On Tuesday, June 30 1863, some one hundred and sixty-five thousand men marched towards a mammoth collision on the fields in and
around the unremarkable town of Gettysburg, Pennsylvania. Within three days, about 10,000 formerly whole
men with families and futures would be dead. Three times that amount would be wounded, with another 10,000 captured or missing.
This level of carnage surpassed all to that date but had ceased to be surprising. The men had seen and knew what was to come. Yet,
for complex motives perhaps now difficult for us to grasp, they fought on.
As part of the search for the reasons men fought, a visit to the Gettysburg National Military Park and the Gettysburg Battlefield
in south central Pennsylvania leaves you deeply immersed in thought. You feel a growing sense of wonder
as you seek what led the tens of thousands to act
as they did during those three hot, humid days in July of 1863. The almost reverent awe
which consumes you as you stand in the shadow of
such enormity and among the ghosts of staggering courage mingles with a sadness for the lives lost, bodies shattered,
families broken, and futures sacrificed.
This site attempts to capture a portion of the essence of Gettysburg. To add context, we include the many other battles, fields,
and events which led up to this historic clash, helping to make the American Civil War a signal event in American history and a
subject that fascinates even to this day. Indeed, included within this site is a large collection of pictures, descriptions,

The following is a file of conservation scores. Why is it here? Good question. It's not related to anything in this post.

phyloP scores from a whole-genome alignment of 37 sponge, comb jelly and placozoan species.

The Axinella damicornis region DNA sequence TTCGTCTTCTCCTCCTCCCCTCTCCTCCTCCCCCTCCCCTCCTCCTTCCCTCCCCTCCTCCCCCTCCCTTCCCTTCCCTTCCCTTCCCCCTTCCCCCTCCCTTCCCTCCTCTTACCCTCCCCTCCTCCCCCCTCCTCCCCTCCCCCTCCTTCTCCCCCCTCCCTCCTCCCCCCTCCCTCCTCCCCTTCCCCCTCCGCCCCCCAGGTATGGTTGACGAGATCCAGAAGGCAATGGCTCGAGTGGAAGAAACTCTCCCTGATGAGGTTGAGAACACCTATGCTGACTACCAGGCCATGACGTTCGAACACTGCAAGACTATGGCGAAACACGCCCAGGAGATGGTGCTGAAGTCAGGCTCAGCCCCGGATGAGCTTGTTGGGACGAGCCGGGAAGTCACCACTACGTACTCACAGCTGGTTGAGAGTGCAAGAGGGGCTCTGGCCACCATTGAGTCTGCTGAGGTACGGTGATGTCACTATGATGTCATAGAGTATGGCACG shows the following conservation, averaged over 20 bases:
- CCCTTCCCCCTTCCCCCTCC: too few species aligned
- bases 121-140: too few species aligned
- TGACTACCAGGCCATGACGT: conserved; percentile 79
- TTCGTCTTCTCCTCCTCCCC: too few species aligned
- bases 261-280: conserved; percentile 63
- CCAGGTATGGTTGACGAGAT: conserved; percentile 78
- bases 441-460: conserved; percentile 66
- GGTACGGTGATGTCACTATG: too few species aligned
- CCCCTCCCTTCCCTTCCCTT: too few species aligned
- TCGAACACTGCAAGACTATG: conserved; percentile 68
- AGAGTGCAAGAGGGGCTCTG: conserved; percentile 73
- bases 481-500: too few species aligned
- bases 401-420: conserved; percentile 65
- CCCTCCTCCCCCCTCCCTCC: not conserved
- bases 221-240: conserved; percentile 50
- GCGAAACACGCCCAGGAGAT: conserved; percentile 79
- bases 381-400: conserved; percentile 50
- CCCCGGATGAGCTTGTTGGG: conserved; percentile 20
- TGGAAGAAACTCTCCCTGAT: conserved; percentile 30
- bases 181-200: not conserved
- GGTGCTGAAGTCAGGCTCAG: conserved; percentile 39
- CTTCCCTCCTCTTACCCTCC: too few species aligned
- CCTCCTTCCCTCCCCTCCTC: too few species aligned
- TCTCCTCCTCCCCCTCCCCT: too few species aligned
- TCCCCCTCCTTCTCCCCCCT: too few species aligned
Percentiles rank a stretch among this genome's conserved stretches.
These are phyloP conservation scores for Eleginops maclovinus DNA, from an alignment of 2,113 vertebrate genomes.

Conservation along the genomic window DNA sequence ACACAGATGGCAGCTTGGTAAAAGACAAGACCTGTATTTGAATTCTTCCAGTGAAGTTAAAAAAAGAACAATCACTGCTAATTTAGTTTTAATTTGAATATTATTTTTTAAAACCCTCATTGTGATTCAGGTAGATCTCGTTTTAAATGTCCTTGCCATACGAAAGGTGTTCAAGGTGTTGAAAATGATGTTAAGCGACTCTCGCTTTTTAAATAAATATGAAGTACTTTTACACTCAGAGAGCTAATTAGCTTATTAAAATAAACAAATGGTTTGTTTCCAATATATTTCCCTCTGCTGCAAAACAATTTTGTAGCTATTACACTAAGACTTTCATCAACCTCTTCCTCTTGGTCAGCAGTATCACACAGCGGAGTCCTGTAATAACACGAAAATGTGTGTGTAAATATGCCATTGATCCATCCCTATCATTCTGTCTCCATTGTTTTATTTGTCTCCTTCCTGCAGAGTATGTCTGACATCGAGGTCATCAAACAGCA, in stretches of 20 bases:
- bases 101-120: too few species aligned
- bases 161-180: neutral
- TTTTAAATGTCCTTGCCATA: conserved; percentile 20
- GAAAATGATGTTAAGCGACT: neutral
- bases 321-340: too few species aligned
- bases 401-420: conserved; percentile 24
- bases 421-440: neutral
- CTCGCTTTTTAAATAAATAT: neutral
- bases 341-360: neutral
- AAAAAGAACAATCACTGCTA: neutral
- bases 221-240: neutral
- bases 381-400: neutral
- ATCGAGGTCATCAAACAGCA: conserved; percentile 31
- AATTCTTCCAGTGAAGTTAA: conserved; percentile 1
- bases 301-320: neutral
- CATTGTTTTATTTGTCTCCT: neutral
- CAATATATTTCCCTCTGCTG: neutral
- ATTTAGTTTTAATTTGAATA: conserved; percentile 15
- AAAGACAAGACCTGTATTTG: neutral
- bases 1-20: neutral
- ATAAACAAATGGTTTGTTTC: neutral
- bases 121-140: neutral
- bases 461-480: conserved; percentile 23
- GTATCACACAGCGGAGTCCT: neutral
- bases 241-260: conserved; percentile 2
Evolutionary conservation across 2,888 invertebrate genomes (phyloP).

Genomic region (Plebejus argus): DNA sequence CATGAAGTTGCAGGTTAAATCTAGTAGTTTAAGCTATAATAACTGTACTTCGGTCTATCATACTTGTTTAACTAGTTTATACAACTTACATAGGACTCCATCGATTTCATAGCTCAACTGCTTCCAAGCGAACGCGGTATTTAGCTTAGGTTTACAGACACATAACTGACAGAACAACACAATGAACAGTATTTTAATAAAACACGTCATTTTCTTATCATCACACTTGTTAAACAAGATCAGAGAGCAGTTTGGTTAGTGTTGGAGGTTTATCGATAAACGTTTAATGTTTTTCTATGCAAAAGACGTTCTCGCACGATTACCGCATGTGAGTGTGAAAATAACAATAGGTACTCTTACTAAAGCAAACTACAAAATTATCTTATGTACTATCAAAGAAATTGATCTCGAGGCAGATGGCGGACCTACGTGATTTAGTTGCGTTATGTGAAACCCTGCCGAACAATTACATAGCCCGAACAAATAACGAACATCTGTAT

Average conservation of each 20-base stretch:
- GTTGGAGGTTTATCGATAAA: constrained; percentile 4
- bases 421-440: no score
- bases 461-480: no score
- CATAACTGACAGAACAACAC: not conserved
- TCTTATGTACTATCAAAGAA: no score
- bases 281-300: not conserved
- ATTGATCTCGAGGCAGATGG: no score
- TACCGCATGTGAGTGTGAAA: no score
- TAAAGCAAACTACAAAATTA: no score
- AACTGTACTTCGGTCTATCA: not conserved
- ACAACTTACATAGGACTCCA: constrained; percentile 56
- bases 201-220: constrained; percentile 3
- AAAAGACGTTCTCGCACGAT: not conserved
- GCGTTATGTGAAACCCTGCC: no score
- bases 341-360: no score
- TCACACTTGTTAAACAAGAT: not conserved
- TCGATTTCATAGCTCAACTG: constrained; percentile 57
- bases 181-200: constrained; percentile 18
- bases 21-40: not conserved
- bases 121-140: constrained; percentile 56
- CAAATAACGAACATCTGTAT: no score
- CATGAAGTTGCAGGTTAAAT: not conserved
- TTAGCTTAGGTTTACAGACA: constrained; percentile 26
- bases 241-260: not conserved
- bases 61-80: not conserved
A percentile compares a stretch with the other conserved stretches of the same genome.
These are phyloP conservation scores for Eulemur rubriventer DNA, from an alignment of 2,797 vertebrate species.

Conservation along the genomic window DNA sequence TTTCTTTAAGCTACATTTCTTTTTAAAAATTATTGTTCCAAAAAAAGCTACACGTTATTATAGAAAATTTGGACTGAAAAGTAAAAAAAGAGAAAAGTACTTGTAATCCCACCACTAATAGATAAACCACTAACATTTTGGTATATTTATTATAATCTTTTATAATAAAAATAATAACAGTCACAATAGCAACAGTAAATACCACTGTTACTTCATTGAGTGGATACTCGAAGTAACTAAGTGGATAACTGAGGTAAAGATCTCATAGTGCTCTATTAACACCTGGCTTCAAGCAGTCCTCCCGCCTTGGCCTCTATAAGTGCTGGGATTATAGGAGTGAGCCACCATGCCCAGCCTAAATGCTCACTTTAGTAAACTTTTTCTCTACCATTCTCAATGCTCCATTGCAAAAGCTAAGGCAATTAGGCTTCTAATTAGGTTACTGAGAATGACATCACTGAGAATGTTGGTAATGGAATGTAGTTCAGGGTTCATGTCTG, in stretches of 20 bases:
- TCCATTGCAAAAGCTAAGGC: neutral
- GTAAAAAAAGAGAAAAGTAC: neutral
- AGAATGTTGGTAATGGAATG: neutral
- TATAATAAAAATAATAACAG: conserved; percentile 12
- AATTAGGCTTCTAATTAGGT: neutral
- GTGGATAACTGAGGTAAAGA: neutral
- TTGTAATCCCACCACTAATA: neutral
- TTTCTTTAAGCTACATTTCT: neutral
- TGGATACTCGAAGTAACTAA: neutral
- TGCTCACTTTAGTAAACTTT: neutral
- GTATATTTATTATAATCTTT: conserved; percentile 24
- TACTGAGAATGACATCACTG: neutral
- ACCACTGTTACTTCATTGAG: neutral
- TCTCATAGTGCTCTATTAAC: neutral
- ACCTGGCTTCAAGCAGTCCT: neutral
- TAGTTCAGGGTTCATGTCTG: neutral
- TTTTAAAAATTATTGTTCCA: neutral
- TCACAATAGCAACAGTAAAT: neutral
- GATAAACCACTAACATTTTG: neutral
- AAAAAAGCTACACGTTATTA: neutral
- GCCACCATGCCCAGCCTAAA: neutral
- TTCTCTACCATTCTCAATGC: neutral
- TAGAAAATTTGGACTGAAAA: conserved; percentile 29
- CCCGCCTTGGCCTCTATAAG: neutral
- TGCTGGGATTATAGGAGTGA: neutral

thoughts, letters, and quotes should you choose to reflect on the monumental events of some 140 or more years past.
On the fields you will see within,
on this soil, these grounds, the participants of the War Between the States, the War of the Rebellion, the Brothers War, drilled,
marched, longed for home, tempered their resolve, thought, fought, fled, bled, survived and died. And some, over all obstacles and
against all odds, triumphed.
When viewing this site, please take into consideration that many of the fields pictured within are in the process of change. The
United States National Park Service is engaged in an ambitious
multi-year project to restore the Gettysburg
Battlefield to its 1863 condition. Trees are being culled, orchards planted, and fences re-built. Their astounding progress
greatly adds to the visitor's ability to interpret the actions of Southern and Northern men from over a century ago.
The web site's author offers a heartfelt thanks to all of those whose
research, publications, and knowledge have made this site possible.